There’s a lot of talk about “Medicare for All” these days—a catch-all label that has become a part of the political dialogue. Bills are being introduced in Congress, and 2020 presidential candidates are talking about it on the campaign trail.
But these proposals could do more harm than good to patient care.
First, a one-size-fits-all approach could disrupt the coverage of more than 180 million Americans who are covered through employer-provided plans. Our first priority should be fixing what’s broken instead of ripping apart our entire health care system and starting from scratch.
Access could be impacted because physicians and other providers may limit the number of Medicare or Medicaid patients they see because of chronic government underpayment. Hospitals are already paid far less than the cost of caring for Medicare patients, and more patients with Medicare would strain hospitals even more, and could threaten hospitals’ survival.
The truth: government can be an unreliable business partner. The uncertainty of Medicare rates and other policies prevents adequate planning, and government shutdowns create unpredictability when funding for HHS and CMS is put in jeopardy. Medicare and Medicaid are already subject to politicization and micromanagement by Congress—including making policy changes that are driven by external factors with no relationship to these programs or sound health policy. Example: reducing provider payments to offset funding for other priorities.
America’s hospitals and health systems strongly support improving patient access to health coverage for all Americans. That’s why we’ve joined with the American Medical Association and others as part of the Partnership for America’s Health Care Future to build on the strength of the existing reforms to expand coverage, improve quality and encourage delivery system innovation that were the foundation of the Affordable Care Act. We must also ensure the long-term sustainability of Medicare, Medicaid and other programs that so many Americans depend on for coverage.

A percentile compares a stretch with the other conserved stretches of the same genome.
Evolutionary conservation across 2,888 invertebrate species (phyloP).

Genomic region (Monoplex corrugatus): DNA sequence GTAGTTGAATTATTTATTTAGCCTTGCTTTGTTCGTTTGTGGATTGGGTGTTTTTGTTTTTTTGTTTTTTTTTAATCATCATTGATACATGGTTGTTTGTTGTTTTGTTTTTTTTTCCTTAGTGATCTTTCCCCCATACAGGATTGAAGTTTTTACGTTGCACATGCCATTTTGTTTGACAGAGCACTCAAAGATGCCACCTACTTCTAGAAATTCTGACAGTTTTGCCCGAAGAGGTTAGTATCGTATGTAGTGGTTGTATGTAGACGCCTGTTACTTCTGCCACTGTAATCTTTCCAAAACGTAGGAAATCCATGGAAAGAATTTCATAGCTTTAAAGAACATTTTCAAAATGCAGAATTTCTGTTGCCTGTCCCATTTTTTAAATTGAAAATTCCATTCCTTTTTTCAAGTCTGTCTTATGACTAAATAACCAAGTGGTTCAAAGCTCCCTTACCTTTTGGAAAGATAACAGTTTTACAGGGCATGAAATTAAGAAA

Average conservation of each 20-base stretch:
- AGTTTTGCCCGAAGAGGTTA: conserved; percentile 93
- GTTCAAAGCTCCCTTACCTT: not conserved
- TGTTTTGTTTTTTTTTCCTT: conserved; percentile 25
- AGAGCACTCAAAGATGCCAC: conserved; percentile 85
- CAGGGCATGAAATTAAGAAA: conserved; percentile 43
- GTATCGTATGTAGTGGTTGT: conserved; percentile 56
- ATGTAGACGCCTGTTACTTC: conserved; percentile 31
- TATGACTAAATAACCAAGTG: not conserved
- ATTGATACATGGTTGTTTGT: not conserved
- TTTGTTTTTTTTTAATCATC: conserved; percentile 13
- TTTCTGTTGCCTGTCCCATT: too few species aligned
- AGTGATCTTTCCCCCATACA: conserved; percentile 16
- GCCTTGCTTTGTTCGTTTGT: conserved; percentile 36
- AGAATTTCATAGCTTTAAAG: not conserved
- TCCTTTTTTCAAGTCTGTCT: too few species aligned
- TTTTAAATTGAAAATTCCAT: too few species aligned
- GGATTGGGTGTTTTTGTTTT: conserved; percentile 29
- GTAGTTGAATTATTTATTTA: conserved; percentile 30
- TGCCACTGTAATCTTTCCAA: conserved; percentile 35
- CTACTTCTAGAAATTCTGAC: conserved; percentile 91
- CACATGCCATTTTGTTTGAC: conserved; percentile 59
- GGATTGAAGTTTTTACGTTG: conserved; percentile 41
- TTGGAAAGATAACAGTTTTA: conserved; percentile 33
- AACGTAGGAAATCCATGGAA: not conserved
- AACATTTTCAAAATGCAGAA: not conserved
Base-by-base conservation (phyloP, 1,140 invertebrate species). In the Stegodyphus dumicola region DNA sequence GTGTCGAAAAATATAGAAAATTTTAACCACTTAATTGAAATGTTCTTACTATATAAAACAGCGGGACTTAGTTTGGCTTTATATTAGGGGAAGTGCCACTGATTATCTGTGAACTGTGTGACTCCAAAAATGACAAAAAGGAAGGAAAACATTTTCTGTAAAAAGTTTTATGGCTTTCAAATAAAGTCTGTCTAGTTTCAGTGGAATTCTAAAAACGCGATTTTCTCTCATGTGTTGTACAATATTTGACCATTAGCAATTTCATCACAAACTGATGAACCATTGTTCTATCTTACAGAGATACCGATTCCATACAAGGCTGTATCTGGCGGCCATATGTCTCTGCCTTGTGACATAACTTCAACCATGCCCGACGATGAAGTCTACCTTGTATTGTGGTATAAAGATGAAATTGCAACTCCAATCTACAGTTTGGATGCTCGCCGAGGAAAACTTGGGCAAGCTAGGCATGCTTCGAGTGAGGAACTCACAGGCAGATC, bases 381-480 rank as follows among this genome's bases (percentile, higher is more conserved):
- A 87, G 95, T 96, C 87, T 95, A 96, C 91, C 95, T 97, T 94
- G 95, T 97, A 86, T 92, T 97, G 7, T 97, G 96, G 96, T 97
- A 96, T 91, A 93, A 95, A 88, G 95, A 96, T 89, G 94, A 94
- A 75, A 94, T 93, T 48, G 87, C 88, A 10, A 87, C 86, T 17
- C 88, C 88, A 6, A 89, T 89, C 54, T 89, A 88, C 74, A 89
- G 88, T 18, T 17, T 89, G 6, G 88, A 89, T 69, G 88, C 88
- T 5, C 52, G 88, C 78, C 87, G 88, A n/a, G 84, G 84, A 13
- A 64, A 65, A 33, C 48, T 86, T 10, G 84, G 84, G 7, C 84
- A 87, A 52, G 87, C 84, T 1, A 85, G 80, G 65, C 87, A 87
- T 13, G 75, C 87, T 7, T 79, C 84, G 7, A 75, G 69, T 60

More work certainly needs to be done in this regard. We need to expand Medicaid in the non-expansion states, including providing 100 percent of the federal matching rate for the first three years. We need to strengthen the marketplaces to improve their stability and the affordability of coverage so more people will get covered. We need to increase enrollment efforts to reach people who need coverage and keep them enrolled. And we need to maintain the employer mandate to retain this critical access point to coverage.
As a politically practical matter, we need to focus on finding consensus to improve the system we have rather than subject the nation to yet another polarizing debate on health care.
America’s hospitals and health systems are committed to advancing health in America, and we’ll keep working to make it easier for people to access high-quality care in their communities.